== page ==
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Fortune Magazine: Investing in Birmingham is crucial to U.S. biotech dominance, Alabama elected officials write

Investment in Birmingham’s growing biotechnology sector is crucial in making the United States a world leader in healthcare innovation, several of Alabama’s top elected officials wrote in a joint editorial for Fortune Magazine. It’s also a matter of national security, they say.

U.S. Senator Katie Britt (R-Montgomery), U.S. Rep. Terri Sewell (R-Birmingham), Governor Kay Ivey, and Birmingham Mayor Randall Woodfin argue that American economic competitiveness is at risk due to China’s substantial investments in advancing its own biotechnology sector.

“We must take a whole-of-government approach to invest in America’s biotech ingenuity,” the leaders write. “We believe the South plays a critical role in that approach. Birmingham, Alabama is uniquely positioned to step into a national and global leadership role in designing life-saving diagnostics and therapeutics.”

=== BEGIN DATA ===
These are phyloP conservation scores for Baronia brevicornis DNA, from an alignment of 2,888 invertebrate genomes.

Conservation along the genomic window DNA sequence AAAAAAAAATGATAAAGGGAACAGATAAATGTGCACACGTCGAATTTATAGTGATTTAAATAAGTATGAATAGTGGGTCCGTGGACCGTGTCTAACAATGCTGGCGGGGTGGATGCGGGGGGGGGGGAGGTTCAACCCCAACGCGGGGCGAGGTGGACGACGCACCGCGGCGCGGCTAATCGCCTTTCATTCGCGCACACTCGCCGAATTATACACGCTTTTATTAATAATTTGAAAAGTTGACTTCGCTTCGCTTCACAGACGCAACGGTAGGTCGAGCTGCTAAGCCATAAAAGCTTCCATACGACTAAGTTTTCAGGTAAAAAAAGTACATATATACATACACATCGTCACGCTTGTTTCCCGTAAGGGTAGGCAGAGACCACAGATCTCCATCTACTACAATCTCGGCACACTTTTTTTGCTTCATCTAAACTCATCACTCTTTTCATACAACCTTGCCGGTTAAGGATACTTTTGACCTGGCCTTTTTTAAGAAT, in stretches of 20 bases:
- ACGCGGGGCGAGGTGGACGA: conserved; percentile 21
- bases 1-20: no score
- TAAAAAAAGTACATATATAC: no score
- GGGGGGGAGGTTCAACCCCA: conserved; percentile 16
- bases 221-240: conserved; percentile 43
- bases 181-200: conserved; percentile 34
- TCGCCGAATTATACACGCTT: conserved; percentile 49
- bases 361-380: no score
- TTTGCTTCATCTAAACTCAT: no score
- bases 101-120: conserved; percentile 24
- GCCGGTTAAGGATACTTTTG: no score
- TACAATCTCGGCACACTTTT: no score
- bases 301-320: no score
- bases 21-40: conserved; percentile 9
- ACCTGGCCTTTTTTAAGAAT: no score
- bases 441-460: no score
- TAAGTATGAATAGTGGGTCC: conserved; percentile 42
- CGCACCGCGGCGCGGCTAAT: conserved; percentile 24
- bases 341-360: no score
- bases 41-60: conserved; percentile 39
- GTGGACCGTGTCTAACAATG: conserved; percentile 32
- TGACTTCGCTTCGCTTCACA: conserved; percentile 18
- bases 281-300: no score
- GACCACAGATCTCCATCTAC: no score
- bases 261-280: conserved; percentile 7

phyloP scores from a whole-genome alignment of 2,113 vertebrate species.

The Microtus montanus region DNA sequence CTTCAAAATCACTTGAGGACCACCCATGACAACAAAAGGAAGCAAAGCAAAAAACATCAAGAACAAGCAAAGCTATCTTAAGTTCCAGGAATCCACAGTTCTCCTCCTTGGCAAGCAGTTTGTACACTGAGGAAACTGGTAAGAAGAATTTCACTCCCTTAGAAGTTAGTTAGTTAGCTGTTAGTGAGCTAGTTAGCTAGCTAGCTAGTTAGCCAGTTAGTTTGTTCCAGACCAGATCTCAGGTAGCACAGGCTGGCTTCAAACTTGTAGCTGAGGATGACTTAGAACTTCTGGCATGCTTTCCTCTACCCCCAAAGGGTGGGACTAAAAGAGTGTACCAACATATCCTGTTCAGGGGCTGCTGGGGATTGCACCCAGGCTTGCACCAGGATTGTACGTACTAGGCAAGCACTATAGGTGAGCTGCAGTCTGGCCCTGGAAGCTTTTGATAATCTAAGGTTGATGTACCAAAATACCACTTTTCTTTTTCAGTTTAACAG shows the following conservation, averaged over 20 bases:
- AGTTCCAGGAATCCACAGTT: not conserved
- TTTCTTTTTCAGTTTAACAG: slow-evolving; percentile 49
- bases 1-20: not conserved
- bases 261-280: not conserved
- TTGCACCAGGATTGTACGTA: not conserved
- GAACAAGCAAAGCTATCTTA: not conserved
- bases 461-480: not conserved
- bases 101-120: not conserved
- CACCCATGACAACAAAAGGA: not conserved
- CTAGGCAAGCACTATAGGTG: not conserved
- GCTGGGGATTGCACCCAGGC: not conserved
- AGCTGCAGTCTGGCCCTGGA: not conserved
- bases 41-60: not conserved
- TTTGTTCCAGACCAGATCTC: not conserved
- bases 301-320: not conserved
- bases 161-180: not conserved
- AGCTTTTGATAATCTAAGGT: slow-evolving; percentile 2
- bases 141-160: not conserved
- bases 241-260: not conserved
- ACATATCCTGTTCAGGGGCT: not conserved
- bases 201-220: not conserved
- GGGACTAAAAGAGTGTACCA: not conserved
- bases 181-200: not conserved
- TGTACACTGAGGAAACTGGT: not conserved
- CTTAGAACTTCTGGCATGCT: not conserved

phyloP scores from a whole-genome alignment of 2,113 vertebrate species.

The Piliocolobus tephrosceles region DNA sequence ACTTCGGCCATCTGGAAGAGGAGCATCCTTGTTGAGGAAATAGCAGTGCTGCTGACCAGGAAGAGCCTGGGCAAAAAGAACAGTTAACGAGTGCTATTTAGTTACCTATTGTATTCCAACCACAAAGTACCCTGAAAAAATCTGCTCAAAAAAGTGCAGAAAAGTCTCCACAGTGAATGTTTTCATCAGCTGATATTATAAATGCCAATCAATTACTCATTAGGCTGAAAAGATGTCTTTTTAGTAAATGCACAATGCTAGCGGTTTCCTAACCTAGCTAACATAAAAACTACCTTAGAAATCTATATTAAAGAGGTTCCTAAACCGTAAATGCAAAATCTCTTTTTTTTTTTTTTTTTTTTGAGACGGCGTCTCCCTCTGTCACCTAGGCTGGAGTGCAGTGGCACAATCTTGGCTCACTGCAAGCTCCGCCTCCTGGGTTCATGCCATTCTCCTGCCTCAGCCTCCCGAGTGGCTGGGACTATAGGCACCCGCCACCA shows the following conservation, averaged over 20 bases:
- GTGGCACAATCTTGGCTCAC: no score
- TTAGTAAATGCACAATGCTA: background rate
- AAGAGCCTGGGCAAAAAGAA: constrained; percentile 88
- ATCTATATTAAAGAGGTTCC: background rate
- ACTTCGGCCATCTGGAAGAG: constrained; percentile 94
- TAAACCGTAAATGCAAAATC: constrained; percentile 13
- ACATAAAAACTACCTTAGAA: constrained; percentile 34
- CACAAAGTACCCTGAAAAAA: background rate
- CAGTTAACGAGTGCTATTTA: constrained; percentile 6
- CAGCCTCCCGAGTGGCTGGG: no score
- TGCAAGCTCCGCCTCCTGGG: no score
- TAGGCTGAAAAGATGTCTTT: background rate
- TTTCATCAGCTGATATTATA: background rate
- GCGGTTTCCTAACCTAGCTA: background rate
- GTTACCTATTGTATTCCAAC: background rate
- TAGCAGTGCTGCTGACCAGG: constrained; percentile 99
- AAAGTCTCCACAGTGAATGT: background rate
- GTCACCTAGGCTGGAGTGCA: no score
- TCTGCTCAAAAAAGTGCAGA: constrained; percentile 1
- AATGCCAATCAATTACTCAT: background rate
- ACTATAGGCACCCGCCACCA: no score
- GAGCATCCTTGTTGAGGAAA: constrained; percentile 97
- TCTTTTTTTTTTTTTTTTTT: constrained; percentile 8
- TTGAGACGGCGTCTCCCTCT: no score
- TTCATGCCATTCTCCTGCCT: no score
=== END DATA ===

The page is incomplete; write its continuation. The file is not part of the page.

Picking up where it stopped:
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Birmingham, they argue, possesses “both the resources and the sense of urgency to lead the next era of biotech innovation,” spearheaded by the University of Alabama at Birmingham (UAB), one of the nation’s largest public hospitals and leading biomedical research institutions.

Birmingham also boasts the Birmingham Biotech Hub, an innovation center the article claims will “accelerate drug discovery, improve health outcomes, secure our domestic supply chain for innovative therapeutics and diagnostics, and position the United States as a global leader in the rapidly evolving field of biotechnology.”

Federal investment from the U.S. Department of Commerce is seen as crucial to supercharging the effort. The Birmingham Biotech Hub would onshore key aspects of the supply chain for personalized medicine, countering foreign adversaries’ attempts to dominate the bioeconomy.

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Doing so would ultimately accelerate drug discovery, improve health outcomes, and secure the domestic supply chain for therapeutics and diagnostics firmly on behalf of the United States, they report. The economic impact is also significant. A biotech hub would stimulate job creation and workforce development programs would create talent pipelines to close gaps in Alabama’s healthcare workforce across the state.

“If America has any hope of maintaining its leadership in biotechnology, we must invest in places like Birmingham and Alabama,” the leaders conclude.

Charles Vaughan is a contributing writer for Yellowhammer News. 

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